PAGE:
Right now I'm feeling irritable and a bit angry. I'm also feeling a bit light-headed. Every time I refill my water in the break room (today I'm already at 64 ounces), I get really sad that I can't fill up a mini dixie cup with snacks. There are three snack jars in the break room that are typically filled with things like nuts, or trail mix, or dried fruit. Today, I wish I could be snacking on yogurt-covered raisins. Or are they craisins? I don't know, but I'm starving myself, so I can't have them. This is ridiculous.

It's funny how I feel unsure of what to do next at every turn when I can't eat something. It's funny because it's not like I'm constantly eating on normal days, but maybe I am grazing a lot or something. Like last night when I didn't even want to be downstairs because I couldn't eat, so what was the point? I just stayed up in my room. Drinking my water.

Tonight, I happen to know that KDJ is planning to make black bean and mango salad. I want some so badly. Yum.

Day Three:

Well, interestingly, Day Three is easier than Day Two was. I guess I also know that I'm going to be eating dinner tonight too. That may help. I've already planned it. Phở. Yum. I can hardly wait it sounds so delicious. If you've never had it, you must try it.

I guess the thing I've noticed most in the last three days is how much of my life involves food. Social gatherings, sitting at my desk at work. I just think about food a lot. My relationship with food is complicated, I've noticed. Apparently, I eat out of habit, boredom, stress, anxiety, depression. Often, I found myself going to the fridge and just opening it up.

Water is my best good friend.

This has been an enlightening experience, which I plan to do again. Focusing on the spiritual and mental side of it has been interesting and I'd like to do that again. Interestingly, I've lost about 10 pounds. I'm sure it will come back as soon as I have the cycle of food in me, but it's nice to see that it can come off. Challenging myself and making myself come to terms with myself (if that makes sense). Maybe in a month or two. Maybe I'll be able to be more mentally controlled this time. Practice makes perfect, right?

But for now, I'll look forward to my delicious phở dinner tonight. Maybe I'll even get some Vietnamese fresh spring rolls. Delish.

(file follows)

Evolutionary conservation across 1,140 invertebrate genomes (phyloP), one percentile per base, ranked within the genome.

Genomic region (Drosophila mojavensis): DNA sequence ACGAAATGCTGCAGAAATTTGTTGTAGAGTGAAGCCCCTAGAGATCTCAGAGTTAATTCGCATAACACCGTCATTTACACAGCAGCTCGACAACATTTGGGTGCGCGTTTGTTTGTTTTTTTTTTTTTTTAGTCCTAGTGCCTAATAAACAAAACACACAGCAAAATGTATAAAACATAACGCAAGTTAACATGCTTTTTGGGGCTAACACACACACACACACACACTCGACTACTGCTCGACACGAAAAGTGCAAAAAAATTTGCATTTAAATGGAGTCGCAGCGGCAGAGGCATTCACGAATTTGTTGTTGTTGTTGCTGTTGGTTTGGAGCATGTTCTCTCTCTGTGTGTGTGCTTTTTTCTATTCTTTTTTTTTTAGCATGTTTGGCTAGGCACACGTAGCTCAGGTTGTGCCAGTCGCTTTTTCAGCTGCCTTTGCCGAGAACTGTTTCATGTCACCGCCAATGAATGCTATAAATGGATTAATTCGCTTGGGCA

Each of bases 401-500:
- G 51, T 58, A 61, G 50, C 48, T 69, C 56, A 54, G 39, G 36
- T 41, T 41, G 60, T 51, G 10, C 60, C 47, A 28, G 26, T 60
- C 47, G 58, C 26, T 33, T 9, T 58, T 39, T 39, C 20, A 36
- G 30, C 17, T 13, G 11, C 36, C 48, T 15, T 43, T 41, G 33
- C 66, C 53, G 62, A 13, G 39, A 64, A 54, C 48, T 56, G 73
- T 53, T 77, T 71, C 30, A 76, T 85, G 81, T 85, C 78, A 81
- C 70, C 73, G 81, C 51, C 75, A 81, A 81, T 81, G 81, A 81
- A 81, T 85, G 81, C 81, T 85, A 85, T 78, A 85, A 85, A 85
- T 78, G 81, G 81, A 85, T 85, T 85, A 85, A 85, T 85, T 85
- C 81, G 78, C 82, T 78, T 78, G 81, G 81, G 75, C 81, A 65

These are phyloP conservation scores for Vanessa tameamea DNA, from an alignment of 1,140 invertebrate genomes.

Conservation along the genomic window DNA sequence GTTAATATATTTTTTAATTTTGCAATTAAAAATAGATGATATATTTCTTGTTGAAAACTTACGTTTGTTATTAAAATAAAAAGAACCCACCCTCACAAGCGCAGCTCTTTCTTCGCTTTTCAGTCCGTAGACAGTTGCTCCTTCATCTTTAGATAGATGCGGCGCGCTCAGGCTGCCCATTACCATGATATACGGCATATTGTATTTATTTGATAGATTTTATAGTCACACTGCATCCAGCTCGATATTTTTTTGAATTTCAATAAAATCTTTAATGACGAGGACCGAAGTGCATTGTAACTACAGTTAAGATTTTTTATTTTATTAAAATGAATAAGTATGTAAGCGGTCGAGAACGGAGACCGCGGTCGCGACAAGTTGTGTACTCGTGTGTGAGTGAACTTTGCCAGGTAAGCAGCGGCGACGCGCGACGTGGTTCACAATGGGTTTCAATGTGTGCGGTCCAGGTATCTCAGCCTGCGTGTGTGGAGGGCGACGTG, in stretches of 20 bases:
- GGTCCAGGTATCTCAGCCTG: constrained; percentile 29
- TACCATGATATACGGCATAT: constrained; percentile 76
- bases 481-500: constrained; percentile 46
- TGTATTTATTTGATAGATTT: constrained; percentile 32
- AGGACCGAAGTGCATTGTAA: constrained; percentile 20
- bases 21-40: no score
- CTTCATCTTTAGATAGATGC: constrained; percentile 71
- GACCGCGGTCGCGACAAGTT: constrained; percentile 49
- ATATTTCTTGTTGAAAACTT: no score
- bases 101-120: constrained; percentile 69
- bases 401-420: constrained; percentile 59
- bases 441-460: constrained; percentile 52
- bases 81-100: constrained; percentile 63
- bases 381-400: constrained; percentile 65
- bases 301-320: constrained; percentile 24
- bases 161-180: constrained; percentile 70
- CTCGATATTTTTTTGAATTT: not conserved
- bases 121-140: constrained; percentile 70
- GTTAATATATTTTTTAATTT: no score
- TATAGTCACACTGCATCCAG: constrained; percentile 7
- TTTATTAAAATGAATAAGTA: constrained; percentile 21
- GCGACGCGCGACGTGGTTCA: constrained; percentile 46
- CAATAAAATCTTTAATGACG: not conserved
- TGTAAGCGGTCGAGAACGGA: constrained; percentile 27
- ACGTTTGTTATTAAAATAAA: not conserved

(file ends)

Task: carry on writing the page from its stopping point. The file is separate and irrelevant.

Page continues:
Saturday, June 21, 2014

A Bowl Full of Cherries.

"Happiness can be found in the smallest of things. Make it your passion to transform everyday routines into meaningful rituals."

Several years ago, (and I mean several), my mom and I were reading some personality book or quiz or something. I can't even recall. But what I do remember is that the description it gave for me included a line that said due to my realistic nature, I probably don't even really understand the phrase, "life is just a bowl full of cherries." Let's face it. They nailed it. My brain just doesn't get it. Could be in part due to the fact that I never really liked cherries much growing up, so I didn't understand the draw. I never really liked any pit fruits for that matter. But as I've gotten older, and really since Mom and Stephen have had cherry trees in the yard, cherries have grown on me. And eating around the pit and spitting it out doesn't bother me like it used to.

This year the cherry trees in Mom's yard were full of fruit and for some reason the birds stayed away long enough for us to pick about fifty pounds of cherries.

We just kept picking and picking and picking. They were everywhere. I think we managed to get everything within a short ladder's reach. The higher fruit would have to be left for the birds.

Still not really sure what the bowl full of cherries quote is supposed to actually mean, but I sure did enjoy the serenity provided by picking and eating a few cherries myself.